Ambassador shortage hampers Biden foreign policy as nominees hit logjam

<span>Photograph: Rex/Shutterstock</span>

Photograph: Rex/Shutterstock

Joe Biden will on Monday hold a high-stakes virtual summit with the Chinese leader, Xi Jinping, his latest initiative to restore US authority on the world stage. But the president’s efforts are being hampered by a logjam in Washington that threatens to cripple American diplomacy.

Biden had made 78 ambassadorial nominations as of 5 November, according to the White House, but just seven of them – or 9% – had been confirmed by the Senate. Former presidents Barack Obama and Donald Trump had 77% and 70% of their ambassadorial nominees confirmed respectively at this stage.

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The inertia has left posts in vital world capitals unfilled – Biden is yet to even nominate an ambassador to the UK – and America confronting complex foreign policy crises with one arm tied behind its back.

“We’re 10 months into the Biden administration and only a fraction of its diplomatic players are in place to engage the world,” said Philip Crowley, former US assistant secretary of state and author of Red Line: American Foreign Policy in a Time of Fractured Politics and Failing States.

“The president has said repeatedly that ‘America is back’. The lack of ambassadors in scores of countries undercuts that message. Sure, the top priorities essentially are still being addressed, but lots of valuable initiatives get placed on the back burner waiting for ambassadors to arrive. Country by country, it is just hard to build a lot of momentum in the relationship with the country team operating at less than full capacity.”

The problem was starkly illustrated during a recent row over France’s loss of a submarine contract with Australia, which opted instead for nuclear-powered submarines to be developed with the US and UK. There was no US ambassador in Paris for the French president, Emmanuel Macron, to deal with; like many world leaders, he does not engage with the chargé d’affaires or other substitutes.

The depleted diplomatic corps is a symptom of Washington’s polarized politics and evenly divided Senate. Two rightwing Republicans, Ted Cruz of Texas and Josh Hawley of Missouri, have been slowing down the process by objecting to the Senate moving forward via unanimous consent.

Cruz is taking a stand because he objects to a pipeline that will carry natural gas from Russia to Germany and wants the Biden administration to impose sanctions to stop it. His office told the Associated Press he was committed to using whatever leverage he has to force “mandatory sanctions”.

Hawley, for his part, has demanded that the secretary of state, Antony Blinken, and defense secretary, Lloyd Austin, resign because of the “botched Afghanistan withdrawal”. He said: “Until there is accountability, the least we can do is actually vote for nominees to leadership positions at the state department and department of defense.”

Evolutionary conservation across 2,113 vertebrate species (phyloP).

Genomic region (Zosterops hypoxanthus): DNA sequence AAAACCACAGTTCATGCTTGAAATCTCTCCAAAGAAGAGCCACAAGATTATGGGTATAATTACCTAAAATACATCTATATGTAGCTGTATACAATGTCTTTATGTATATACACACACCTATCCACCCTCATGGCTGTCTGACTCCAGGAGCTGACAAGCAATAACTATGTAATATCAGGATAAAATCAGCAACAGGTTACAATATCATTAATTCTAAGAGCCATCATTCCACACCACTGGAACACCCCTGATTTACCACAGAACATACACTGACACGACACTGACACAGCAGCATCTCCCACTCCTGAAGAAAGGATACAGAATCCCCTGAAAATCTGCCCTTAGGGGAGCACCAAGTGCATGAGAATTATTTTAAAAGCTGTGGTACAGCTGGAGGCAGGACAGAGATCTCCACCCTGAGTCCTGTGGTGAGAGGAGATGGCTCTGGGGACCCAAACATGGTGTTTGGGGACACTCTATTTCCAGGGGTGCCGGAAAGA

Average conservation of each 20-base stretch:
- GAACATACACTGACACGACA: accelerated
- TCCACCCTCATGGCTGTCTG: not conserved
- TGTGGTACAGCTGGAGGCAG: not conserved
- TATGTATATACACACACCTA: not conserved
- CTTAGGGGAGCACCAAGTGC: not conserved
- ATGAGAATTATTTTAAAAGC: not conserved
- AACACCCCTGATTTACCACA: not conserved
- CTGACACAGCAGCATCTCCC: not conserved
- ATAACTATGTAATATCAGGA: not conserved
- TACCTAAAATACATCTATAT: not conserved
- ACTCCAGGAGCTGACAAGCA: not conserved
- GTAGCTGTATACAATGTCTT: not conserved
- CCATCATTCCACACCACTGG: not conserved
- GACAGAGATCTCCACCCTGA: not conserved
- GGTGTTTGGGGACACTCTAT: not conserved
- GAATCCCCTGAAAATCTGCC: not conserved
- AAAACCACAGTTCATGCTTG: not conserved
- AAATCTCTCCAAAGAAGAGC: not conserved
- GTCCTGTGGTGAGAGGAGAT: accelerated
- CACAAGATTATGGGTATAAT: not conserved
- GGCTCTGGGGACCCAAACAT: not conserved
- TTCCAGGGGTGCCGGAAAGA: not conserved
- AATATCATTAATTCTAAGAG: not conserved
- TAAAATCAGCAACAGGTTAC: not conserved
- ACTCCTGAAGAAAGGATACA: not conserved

Without these holds the nominees could be confirmed through a voice vote, a process taking only minutes that can be used so long as no senators object. This is how more than 90% of nominees were confirmed at similar stages of the George W Bush and Obama presidencies.

Senators Josh Hawley, left, and Ted Cruz have used obstructionist tactics to hold up the confirmation process for Biden&#x002019;s nominees.

Senators Josh Hawley, left, and Ted Cruz have used obstructionist tactics to hold up the confirmation process for Biden’s nominees. Photograph: Andrew Harnik/AP

But Cruz and Hawley are insisting on a more convoluted and time-consuming process in a Senate that already has an overwhelming to-do list. Democrats regard such tactics as playing politics with the national interest.

Jamie Raskin, a congressman from Maryland, said: “It’s a terrible impediment to our resuming democratic partnership and leadership in the world.

“The rightwing plan has been to dismantle and disable democratic governance and leadership. They want to make the government dysfunctional so they can take it over and use it for their own purposes. We’re just trying to defend the idea of the reality of democracy at this point.”

There was finally some progress last month when the Senate confirmed, via voice vote, former senator Jeff Flake as ambassador to Turkey, Cindy McCain, wife of the late senator John McCain, as ambassador to the UN Agencies for Food and Agriculture, former senator Tom Udall as ambassador to New Zealand and Victoria Reggie Kennedy, widow of ex-senator Ted Kennedy, as ambassador to Austria.

Notably all four had links to the Senate, a claim that not every nominee will be able to make. The snail’s pace of confirmations has caused alarm at the American Foreign Service Association, which is the both the union and professional association of the US foreign service with 17,000 members in six agencies and departments.

Its president, Eric Rubin, said: “No other country doesn’t send ambassadors on a regular, timely basis, and no other country in history, including ours, has ever had this many vacant jobs for this long.

Rubin added: “The world is changing. It is by no means in a stable state and we have to work out and defend our role in this new world. The time has passed when the world is just going to tolerate our peculiarities. ‘The US doesn’t fill half its ambassadorships for a year? Oh, well, that’s the US.’”